Tor Exit Nodes Were Attacked in February 2021

· Andrew Orr · Link

A new report from Hacker News says that an unknown attacker managed to control over 27% of Tor exit nodes in February 2021.

“The entity attacking Tor users is actively exploiting tor users since over a year and expanded the scale of their attacks to a new record level,” an independent security researcher who goes by the name nusenu said in a write-up published on Sunday. “The average exit fraction this entity controlled was above 14% throughout the past 12 months.”

GitHub Adds Support for Security Keys Over SSH

· Andrew Orr · Link

GitHub logo

GitHub announced on Monday that it enabled support for two-factor authentication security keys when members use them over SSH.

When used for SSH operations, security keys move the sensitive part of your SSH key from your computer to a secure external security key. SSH keys that are bound to security keys protect you from accidental private key exposure and malware. You perform a gesture, such as a tap on the security key, to indicate when you intend to use the security key to authenticate. This action provides the notion of “user presence.”

Rumbling with Gatekeeper — Mac Geek Gab 870

· John F. Braun & Dave Hamilton · Mac Geek Gab Podcast

Apple’s protective engines usually do well at protecting our devices, but what happens when they go haywire? It’s time to Rumble, that’s what, and John and Dave are here to help! Listen as they answer your questions, share Cool Stuff Found, push out the Quick Tips and make it easy to learn at least five new things this week!

Over 29,000 Databases Expose 19 Petabytes of Data

· Andrew Orr · Link

29,000 unsecure databases

Many companies aren’t properly securing their databases, like the one I wrote about this morning. But we have some numbers. CyberNews quotes “29,000 unprotected databases worldwide exposing 19 petabytes (19,000 terabytes, 19,000,000 gigabytes, etc) of data.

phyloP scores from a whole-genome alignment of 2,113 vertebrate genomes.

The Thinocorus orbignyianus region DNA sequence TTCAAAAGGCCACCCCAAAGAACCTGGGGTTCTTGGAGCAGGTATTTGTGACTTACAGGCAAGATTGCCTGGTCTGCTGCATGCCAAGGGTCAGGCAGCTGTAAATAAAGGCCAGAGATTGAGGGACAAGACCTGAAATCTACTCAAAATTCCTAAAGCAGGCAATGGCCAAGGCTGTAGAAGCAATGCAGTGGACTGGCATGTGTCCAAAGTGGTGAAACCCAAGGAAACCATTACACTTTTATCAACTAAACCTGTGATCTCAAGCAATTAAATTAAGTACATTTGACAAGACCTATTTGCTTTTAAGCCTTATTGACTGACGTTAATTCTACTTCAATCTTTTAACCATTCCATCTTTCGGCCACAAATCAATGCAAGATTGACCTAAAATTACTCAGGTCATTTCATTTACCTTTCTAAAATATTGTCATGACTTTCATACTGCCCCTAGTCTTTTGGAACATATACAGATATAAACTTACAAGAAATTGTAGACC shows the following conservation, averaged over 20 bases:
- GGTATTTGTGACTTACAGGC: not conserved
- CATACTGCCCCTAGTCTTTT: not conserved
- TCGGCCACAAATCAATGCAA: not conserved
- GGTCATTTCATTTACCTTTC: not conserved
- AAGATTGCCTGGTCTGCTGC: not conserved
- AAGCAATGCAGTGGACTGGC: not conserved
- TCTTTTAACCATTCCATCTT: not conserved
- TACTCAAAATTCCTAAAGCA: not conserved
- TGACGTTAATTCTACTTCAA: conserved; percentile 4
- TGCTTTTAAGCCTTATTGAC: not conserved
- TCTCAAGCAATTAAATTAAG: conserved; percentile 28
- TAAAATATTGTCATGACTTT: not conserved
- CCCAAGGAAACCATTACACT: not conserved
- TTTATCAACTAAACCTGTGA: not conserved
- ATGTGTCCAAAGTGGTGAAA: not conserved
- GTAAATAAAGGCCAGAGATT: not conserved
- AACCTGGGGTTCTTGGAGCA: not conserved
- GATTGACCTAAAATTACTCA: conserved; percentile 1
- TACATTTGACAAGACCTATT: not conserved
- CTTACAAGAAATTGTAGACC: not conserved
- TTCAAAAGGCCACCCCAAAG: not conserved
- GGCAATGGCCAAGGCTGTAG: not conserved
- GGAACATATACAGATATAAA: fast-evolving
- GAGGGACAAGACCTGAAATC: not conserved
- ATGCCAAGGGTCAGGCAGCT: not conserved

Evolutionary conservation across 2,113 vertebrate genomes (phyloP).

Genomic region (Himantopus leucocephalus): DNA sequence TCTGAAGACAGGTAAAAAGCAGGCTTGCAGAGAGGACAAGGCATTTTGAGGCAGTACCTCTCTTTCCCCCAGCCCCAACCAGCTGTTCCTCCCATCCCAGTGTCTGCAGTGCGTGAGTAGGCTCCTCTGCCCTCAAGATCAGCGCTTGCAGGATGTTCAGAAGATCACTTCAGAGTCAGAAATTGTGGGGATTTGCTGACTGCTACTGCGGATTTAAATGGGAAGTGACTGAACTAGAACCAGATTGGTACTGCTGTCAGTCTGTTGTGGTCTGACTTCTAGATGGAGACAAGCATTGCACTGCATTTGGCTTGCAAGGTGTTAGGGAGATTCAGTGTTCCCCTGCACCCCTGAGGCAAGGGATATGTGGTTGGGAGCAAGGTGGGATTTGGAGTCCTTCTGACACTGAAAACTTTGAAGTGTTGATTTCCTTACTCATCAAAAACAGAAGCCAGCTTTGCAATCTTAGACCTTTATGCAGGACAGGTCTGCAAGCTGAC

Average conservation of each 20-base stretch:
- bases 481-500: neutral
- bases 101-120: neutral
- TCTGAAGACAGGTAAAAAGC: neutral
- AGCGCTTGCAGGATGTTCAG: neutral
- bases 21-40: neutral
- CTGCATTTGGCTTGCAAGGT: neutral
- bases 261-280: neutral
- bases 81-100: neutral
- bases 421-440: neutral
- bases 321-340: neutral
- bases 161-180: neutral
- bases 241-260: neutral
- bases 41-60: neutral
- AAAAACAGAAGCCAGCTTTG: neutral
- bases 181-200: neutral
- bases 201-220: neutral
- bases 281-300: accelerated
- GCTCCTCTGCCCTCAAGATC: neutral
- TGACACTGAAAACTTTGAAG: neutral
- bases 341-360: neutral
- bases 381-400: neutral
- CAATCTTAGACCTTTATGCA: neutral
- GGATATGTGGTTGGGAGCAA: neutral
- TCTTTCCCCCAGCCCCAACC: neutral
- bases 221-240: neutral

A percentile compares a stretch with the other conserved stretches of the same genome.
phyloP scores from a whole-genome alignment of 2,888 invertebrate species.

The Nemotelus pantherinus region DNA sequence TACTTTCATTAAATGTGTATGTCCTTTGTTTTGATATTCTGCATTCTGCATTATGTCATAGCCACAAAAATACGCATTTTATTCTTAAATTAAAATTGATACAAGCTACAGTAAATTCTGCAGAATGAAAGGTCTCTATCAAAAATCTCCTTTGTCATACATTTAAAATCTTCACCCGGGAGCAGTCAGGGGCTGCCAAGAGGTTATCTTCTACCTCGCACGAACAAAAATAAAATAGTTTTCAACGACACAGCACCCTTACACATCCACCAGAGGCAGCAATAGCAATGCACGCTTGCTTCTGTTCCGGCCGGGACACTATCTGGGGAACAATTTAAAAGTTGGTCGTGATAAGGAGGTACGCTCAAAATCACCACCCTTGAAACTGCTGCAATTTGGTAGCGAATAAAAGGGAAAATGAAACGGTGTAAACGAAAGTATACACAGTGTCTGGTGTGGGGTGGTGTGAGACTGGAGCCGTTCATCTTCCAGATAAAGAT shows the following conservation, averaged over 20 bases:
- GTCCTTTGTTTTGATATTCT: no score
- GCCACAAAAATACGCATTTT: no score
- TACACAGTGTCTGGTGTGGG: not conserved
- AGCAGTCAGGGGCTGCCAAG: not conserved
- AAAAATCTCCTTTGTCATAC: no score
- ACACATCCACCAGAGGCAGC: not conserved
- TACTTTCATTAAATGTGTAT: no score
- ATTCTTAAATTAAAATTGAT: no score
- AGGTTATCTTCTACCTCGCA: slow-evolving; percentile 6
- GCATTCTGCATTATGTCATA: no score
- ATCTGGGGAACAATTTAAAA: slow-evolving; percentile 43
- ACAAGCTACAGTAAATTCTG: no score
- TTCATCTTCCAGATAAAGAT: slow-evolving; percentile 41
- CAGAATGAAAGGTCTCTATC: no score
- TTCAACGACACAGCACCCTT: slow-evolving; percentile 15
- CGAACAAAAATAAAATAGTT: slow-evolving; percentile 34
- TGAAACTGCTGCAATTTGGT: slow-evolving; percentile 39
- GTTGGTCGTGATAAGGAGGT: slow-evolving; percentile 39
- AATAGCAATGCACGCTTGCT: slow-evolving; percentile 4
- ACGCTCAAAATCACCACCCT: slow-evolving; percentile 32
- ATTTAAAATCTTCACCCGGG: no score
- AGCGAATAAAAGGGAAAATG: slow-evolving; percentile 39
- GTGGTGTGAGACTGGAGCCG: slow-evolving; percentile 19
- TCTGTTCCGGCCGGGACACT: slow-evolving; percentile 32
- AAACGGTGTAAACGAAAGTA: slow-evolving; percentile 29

To conduct this investigation, we used a specialized search engine to scan for open databases of three of the most popular database types: Hadoop, MongoDB, and Elasticsearch. While performing the search, we made sure that the open databases we found required no authentication whatsoever and were open for anyone to access, as opposed to those that had default credentials enabled.

Many Top VPN Apps Have Inaccurate Privacy Labels

· Andrew Orr · News

App Store privacy label example

An analysis of 49 VPN apps in the App Store shows that many of them have inaccurate privacy labels, and others didn’t have a label at all.

Finnish Mental Health Startup Vastaamo Leaked Patient Data

· Andrew Orr · Link

3D red alert sign

Vastaamo ran the largest network of private mental-health providers in Finland. William Ralston tells the story on WIRED, and how hackers used the data to threaten patients.

A security flaw in the company’s IT systems had exposed its entire patient database to the open internet—not just email addresses and social security numbers, but the actual written notes that therapists had taken. A group of hackers, or one masquerading as many, had gotten hold of the data.

What an incompetent company. No anonymization of patient records, no encryption of data. In other words, unfortunately common. Two developers hired at Vastaamo were even arrested in a previous security breach.

Encrypted Storage App ‘Boxcryptor’ Integrates Better With Files App

· Andrew Orr · Cool Stuff Found

Boxcryptor received a major update for iOS and iPadOS that eliminates its own file browser. Instead, you’ll browse through your encrypted files completely within Apple’s Files app. Robert Freudenreich explains the decision: “By taking a ‘Files app first’ approach, we enable the best user experience for working with encrypted files in Apple’s Files app.” The integration with the Files app has been in place since iOS 11. But by eliminating the additional Boxcryptor-owned file browser, the Files app now becomes the exclusive file manager. For users, this primarily means an even simpler workflow.

Encrypted Storage App ‘Boxcryptor’ Integrates Better With Files App

IRS Asks For Help to Hack Hardware Cryptocurrency Wallets

· Andrew Orr · Link

USB flash drive

The IRS is asking for help to hack into hardware cryptocurrency wallets that could be useful in criminal investigations.